For the more than 5 million customers who saw their power wiped out by the so-called “derecho” storm that swept across six states in the upper Midwest and Mid-Atlantic U.S. June 29, there was little if anything energy and telecommunications companies did to minimize the damage, the 22-person death toll and political fallout.
Like it or not, that’s the takeaway that seems unavoidable from weather reports, media assessments, press releases and statements by public officials now that all of those customers have had their services restored from the derecho’s 80+ mph winds, rain and hail amid the sweltering 100+ degree temperatures.
Ninety minutes before the storm hit the Washington area (see satellite image, right), the National Weather Service forecast severe thunderstorms with “significant wind damage.” Even so, the Weather Service’s Katie Garrett told CBS News even the experts were impressed by how fast the derecho moved.
So it appeared all the major players — utilities included — did not acknowledge the storm’s potential threat as it gained momentum from the sweltering heat.
Here’s one take by The Washington Post July 3.
Montgomery County, MD residents subscribing to a text- and email-based emergency alert system did not receive any such alert — if any alert was even issued. Montgomery County officials did not respond to an email inquiring about this.
Derechos are common in the Midwest, but once every four summers, one derecho statistically makes it to the Midwest powered by Gulf Stream winds.
“What happens is you have a wall of wind really coming in ahead of the thunder through the lightning and the heavy rain,” the Weather Service’s Garrett said.
Ken Barker, a spokesman for Dominion Virginia Power Company, explained to the media “This was, in our 100 year history, the largest non-hurricane storm we’ve had.” With a slow moving hurricane, Barker said, there are days to prepare. But with a derecho, by the time you know it’s coming, it’s too late to do much more than take cover.
“In my 24 years with BGE,” said Baltimore Gas & Electric (BGE) Customer Operations Vice President Jeannette M. Mills — and this has been confirmed by my colleagues with sometimes decades more service — no storm has ever combined this magnitude of damage with its suddenness.” See her entire July 8 letter to customers here.
No doubt some of these types of statements are designed at least in part to provide political cover. Utilities such as Pepco, which serves Washington, DC and two adjacent Maryland counties, has been the butt of jokes and harsh critiques by local and state officials for years over alleged neglect of its electric infrastructure.
Pepco has applied for a rate increase and will need to sharpen its defenses at a July 19 public hearing in before officials in Montgomery County, MD.
Maryland Governor Martin O’Malley, who by his numerous trips out of state has signaled national political ambitions, used the storm to hammer Pepco over its pace of restoration efforts. While that might have comforted some without power to know the state’s top public official was ‘on the case.’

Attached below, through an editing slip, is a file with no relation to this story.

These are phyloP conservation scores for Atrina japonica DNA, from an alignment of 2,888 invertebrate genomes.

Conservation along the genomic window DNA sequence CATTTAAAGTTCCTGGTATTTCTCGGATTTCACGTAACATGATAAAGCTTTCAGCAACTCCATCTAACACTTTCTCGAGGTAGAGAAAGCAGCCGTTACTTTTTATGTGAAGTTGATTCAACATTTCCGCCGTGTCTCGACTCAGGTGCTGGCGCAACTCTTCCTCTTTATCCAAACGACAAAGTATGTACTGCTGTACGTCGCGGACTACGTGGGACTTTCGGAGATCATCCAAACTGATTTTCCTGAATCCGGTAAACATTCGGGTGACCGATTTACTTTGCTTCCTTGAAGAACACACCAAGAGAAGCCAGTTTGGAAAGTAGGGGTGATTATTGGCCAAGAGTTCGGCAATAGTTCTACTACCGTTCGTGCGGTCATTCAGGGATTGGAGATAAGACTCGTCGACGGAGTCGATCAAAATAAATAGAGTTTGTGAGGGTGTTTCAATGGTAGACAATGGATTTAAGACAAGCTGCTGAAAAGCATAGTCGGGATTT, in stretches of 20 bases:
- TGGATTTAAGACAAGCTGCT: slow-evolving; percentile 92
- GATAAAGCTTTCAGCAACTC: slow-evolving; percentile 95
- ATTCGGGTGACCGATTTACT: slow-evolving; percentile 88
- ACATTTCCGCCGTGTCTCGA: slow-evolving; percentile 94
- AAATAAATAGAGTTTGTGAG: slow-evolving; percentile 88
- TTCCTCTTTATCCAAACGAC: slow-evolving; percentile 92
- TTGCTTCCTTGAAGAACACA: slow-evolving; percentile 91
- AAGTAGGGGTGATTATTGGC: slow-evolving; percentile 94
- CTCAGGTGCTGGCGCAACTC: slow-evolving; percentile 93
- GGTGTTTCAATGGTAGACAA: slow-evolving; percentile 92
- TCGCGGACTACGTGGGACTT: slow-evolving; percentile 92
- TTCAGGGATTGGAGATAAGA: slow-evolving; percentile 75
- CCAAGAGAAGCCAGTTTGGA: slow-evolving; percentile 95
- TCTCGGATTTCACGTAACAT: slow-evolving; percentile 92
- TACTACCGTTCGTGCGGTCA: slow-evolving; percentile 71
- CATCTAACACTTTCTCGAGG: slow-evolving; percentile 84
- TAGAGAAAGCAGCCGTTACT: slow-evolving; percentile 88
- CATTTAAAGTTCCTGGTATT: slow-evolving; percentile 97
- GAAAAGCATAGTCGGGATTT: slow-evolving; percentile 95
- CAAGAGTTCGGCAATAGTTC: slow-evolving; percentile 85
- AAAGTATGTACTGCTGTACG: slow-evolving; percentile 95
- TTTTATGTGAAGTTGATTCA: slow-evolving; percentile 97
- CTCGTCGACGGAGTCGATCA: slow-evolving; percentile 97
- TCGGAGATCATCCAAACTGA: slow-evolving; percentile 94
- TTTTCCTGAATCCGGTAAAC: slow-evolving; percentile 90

“Nobody will have their boot further up Pepco’s backside than I will to make sure we get there.” O’Malley said after Pepco indicated it might be a week before power is restored to all customers.
After searching far and wide, it wasn’t clear what, if anything, O’Malley’s administration did that materially facilitated restoration efforts.
O’Malley’s tactics did not go unnoticed. Gregg Easterbrook, a Pepco customer and Maryland resident who writes for The Atlantic, had this to say:
“O’Malley might have proved himself with White House-level competence by dealing with Pepco. Instead, he has done nothing, while gallivanting around the nation promoting himself. Sunday, with a power crisis at home, the governor was more interested in engaging in self-promotion on Face the Nation. O’Malley’s abysmal performance in his own state makes his claim to national leadership seem a practical joke.” Read his entire post on the “politics of electricity” here.
The editorial board at The Washington Post is no fan of Pepco either. It accuses Pepco of clouding its performance with a “fog of statistics” and “inexcusably spotty communications.” Read its July 8 editorial here.
What each of these and other utilities did seem to do well given the gravity of this storm:
1. get the facts out — fast;
2. have an articulate, knowledgeable senior official available to the media 24/7;
3. manage expectations; and
4. coordinate with emergency response personnel.
Pepco embedded communications personnel into state and local emergency management agencies (EMA) and emergency operations center to facilitate communications and collaborate on setting priorities for restoring critical public health and safety facilities.
Pepco spokeswoman Courtney Nogas told TheEnergyFix that it activated an “emergency incident response plan early on Friday, June 29.” She did not say how early. That meant holding over line crews, securing local contractors, activating its response personnel and reviewing material inventories.
“Although no amount of preparation can prevent catastrophic damage from windstorms such as the one that struck us last Friday, effective collaboration between utilities and the EMA is critical for being able to respond as effectively as possible,” said Chris Geldart, District of Columbia Director of Homeland Security and Emergency Management Agency.
Pepco might have been worked at cross purposes, at least in Montgomery County, MD where I reside. After promising to contact customers as soon as there service was restored at the phone number of their choice, I did not receive said notification until more than two days after the fact.